Print Friendly, PDF & Email

By Keith Raffel

Sherlock Holmes said, “When you have eliminated the impossible, whatever remains, however improbable, must be the truth.”   I’ve followed the master’s advice and concluded that-improbable as it may sound-Linda Fairstein has cloned herself.  How else could the 2010 International Thriller Writers Silver Bullet Winner have accomplished so much?

Hell Gate, her latest novel, is the twelfth in the series featuring Alex Cooper, head of the Manhattan DA’s Sex Prosecution Crimes Unit.  And these books are not just run of the mill.  The Daily Beast made Hell Gate “a hot read” and called it “superb, intense, gripping” and “frighteningly realistic.” As is customary for a Fairstein thriller, Hell Gate zoomed on to The New York Times bestseller list when it came out in March.


As if writing a bestselling series weren’t enough, Linda boasts an impressive and groundbreaking career as a prosecutor for the people of New York.  She founded the country’s first “special victims unit” and then headed it for 25 years.  In that role she served as lead attorney and directed prosecution for all major crimes involving sexual assault, domestic violence, and child abuse in Manhattan.  Perhaps her most famous case was the “Preppie Murder” of 1988 where she prosecuted Robert Chambers for homicide.

But of course, the Silver Bullet is an award given for community service, and Linda is an exemplar in that area, too, having spent countless hours advocating for female victims and literacy programs.  Linda serves on the board of Safe Horizon, the country’s largest victim advocacy organization and is heavily involved in the national organization Literacy Partners.  For fifteen years she has spearheaded an annual event called “In Her Own Words,” which uses literacy efforts and authors to raise money.  She herself has been responsible for raising more than a million dollars. She’s also on the board of God’s Love We Deliver, a charity that feeds terminally New Yorkers primarily though an event called “Authors in Kind” which has raised additional millions.

To further support literacy along with her lifelong love of libraries, she involves herself in fundraising efforts and events for the New York Public Library-the setting for her book Lethal Legacy-and the Chilmark Public Library on Martha’s Vineyard.

While juggling all this, Linda manages to move, along with her husband, between residences on Martha’s Vineyard and in Manhattan.  What with all the moving and her list of literary, prosecutorial, and charitable accomplishments, who could blame her for being a crabby misanthrope?  Yet, evidence indicates she’s charming, friendly, and supportive.  (Or at least one of her clones is.)

Several years ago when Josh Getzler was returning to publishing as a New York literary agent, his wife and mother-in-law gave him a lunch with Linda they’d won at (where else?) a charity auction.  Josh recalls, “Linda was so charming, witty, and encouraging that I left the restaurant and told my wife it had been a lovely 12 years, but I was leaving her for Linda Fairstein.”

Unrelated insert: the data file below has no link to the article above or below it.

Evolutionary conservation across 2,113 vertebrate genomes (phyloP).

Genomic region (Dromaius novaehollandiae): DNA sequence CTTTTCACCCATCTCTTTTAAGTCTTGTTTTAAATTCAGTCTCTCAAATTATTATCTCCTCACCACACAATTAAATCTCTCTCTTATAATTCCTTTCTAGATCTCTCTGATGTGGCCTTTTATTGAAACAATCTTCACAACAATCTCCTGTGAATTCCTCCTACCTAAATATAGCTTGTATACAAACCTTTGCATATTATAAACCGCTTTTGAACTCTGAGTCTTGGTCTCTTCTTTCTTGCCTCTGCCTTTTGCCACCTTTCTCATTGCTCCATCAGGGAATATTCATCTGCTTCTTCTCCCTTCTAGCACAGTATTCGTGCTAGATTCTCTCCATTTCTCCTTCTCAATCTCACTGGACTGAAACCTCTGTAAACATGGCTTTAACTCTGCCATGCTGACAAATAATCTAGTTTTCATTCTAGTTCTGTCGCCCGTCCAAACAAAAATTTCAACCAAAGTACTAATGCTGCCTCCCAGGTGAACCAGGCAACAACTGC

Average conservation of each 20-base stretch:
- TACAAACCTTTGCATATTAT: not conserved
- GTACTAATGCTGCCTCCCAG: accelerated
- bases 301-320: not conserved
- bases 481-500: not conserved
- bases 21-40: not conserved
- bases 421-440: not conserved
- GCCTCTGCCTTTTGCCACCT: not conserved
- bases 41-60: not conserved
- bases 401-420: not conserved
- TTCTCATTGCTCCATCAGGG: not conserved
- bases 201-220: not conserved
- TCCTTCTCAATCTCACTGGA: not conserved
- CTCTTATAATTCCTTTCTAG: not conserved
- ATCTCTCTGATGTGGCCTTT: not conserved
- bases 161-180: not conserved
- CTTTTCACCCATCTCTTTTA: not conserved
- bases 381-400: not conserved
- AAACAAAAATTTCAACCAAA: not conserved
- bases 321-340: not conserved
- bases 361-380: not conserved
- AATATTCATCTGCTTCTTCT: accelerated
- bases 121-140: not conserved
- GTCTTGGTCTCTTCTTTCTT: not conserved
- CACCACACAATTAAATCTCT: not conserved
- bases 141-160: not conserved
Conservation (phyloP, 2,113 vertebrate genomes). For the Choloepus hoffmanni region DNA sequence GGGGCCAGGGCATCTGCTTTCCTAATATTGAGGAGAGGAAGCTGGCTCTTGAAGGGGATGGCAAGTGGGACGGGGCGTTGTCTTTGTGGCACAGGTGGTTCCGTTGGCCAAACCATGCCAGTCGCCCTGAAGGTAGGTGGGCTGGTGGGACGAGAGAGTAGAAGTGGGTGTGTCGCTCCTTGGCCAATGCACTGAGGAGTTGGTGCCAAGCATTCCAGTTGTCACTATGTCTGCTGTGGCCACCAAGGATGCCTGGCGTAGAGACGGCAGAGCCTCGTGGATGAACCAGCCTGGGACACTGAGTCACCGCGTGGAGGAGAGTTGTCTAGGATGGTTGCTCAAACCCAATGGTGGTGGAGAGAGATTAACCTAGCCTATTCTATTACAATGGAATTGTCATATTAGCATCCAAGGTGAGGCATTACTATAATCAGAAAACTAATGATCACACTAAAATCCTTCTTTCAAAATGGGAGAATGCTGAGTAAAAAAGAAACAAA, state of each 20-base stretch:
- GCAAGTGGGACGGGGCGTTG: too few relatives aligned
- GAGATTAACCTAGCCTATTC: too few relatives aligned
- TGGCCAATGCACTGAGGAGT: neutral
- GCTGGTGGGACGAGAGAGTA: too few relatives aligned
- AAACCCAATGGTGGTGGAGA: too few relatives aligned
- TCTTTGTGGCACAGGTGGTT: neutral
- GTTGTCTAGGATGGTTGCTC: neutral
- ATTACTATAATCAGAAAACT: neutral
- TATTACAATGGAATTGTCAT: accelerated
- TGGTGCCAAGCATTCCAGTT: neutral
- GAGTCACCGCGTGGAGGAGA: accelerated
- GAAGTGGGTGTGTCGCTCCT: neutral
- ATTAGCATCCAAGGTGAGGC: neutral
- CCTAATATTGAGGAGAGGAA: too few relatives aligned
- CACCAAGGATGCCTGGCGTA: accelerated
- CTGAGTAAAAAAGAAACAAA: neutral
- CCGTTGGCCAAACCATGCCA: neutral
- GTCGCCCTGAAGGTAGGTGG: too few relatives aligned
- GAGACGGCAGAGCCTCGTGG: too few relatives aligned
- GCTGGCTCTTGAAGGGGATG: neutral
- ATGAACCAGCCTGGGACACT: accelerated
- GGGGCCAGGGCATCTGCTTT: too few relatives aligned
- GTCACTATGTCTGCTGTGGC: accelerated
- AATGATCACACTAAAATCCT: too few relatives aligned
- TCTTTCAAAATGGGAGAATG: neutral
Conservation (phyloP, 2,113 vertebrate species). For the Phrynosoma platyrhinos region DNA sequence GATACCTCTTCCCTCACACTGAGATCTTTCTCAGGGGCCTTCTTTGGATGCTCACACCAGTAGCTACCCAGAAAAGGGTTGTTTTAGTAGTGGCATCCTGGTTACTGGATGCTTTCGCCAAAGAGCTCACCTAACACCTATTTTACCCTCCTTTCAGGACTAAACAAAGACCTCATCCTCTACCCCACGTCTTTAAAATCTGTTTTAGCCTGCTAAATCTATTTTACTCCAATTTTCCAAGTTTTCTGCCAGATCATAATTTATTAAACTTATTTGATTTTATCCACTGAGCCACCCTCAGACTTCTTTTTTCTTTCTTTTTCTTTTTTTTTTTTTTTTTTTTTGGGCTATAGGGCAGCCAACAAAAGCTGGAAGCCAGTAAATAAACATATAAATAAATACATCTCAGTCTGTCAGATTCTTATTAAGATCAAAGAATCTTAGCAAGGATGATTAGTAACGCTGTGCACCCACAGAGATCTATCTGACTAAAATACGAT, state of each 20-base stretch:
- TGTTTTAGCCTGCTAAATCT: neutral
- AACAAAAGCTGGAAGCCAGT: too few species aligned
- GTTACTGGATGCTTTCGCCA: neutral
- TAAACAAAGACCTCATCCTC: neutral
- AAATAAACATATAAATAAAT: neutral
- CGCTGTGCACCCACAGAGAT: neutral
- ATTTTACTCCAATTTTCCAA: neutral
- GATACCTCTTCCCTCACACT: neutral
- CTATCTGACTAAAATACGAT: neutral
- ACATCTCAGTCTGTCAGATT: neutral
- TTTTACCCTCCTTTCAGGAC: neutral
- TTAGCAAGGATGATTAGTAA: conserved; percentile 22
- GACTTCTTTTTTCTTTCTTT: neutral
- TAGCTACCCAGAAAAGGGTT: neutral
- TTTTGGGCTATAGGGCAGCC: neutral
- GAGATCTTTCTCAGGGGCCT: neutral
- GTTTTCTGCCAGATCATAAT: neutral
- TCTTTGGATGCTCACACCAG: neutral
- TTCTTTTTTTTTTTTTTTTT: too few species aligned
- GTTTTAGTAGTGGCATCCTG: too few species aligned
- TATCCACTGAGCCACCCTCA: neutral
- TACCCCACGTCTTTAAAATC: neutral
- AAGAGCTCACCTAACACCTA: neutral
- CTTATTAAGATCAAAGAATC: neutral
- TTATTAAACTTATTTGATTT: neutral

Past Silver Bullet Award winner, the bestselling author David Baldacci, perhaps said it best: “Linda Fairstein is the whole package, a terrific writer, a public servant who kept people safe from real predators, and a woman with a huge heart who gives so much back. I’m honored she considers me a friend.”

When I got the chance to discuss all this with Linda, the first question I asked was just how this cloning business worked.

KR: In researching one of your thrillers did you learn something about cloning you’ve taken advantage of?  You’re writing bestsellers, you live in both New York City and Martha’s Vineyard , and you’re working for charities like Literacy Partners, Safe Horizon, and God’s Love We Deliver. There must be at least two of you, right?  How do you do it all?

LF: I’m looking for an expert in cloning . . . I think I’m running out of speed!  Of course, most of us who write start out with the “day job,” so we’re used to focusing and getting a lot of work done.  For me, the prosecutorial job always came first-people’s lives were at stake-and it was really 24/7 work, since so many of the calls (and most vicious crimes) came at night.  As much as I love to write–and I really do–it has none of the emotionally difficulty of making life-and-death decisions that my partners in true crime and I made every day of the week.  The charitable work was a natural outgrowth of public service-when I started in the DA’s Office, there were no victim advocacy groups, and my three favorite letters of the alphabet-DNA-hadn’t been sequenced for forensic use.  My work on non-profit boards-Safe Horizon, God’s Love We Deliver, the Virginia Institute of Forensic Science and Medicine, and the Police Athletic League-is enormously satisfying as a way to contribute to the communities so intimately connected with my legal work.  As my husband is fond of saying, I do it all on “his” time.

KR: Enough about any suspected use of biological breakthroughs to handle your workload. Let me say congratulations on winning the Silver Bullet Award.  What does it mean to you?

LF: What an honor (and thrill, truly) to be awarded ITW’s Silver Bullet.  I love the organization, read widely in the genre, and have had a life-long devotion to public service. There is no more important element than literacy in building strong communities and giving individuals-children and adults–everything they need to change their circumstances and elevate their spirits.  I’m a great fan of those writers who came before me-Sandra Brown, David Baldacci, Brad Meltzer-and grateful to all who have recognized me for this tremendous award.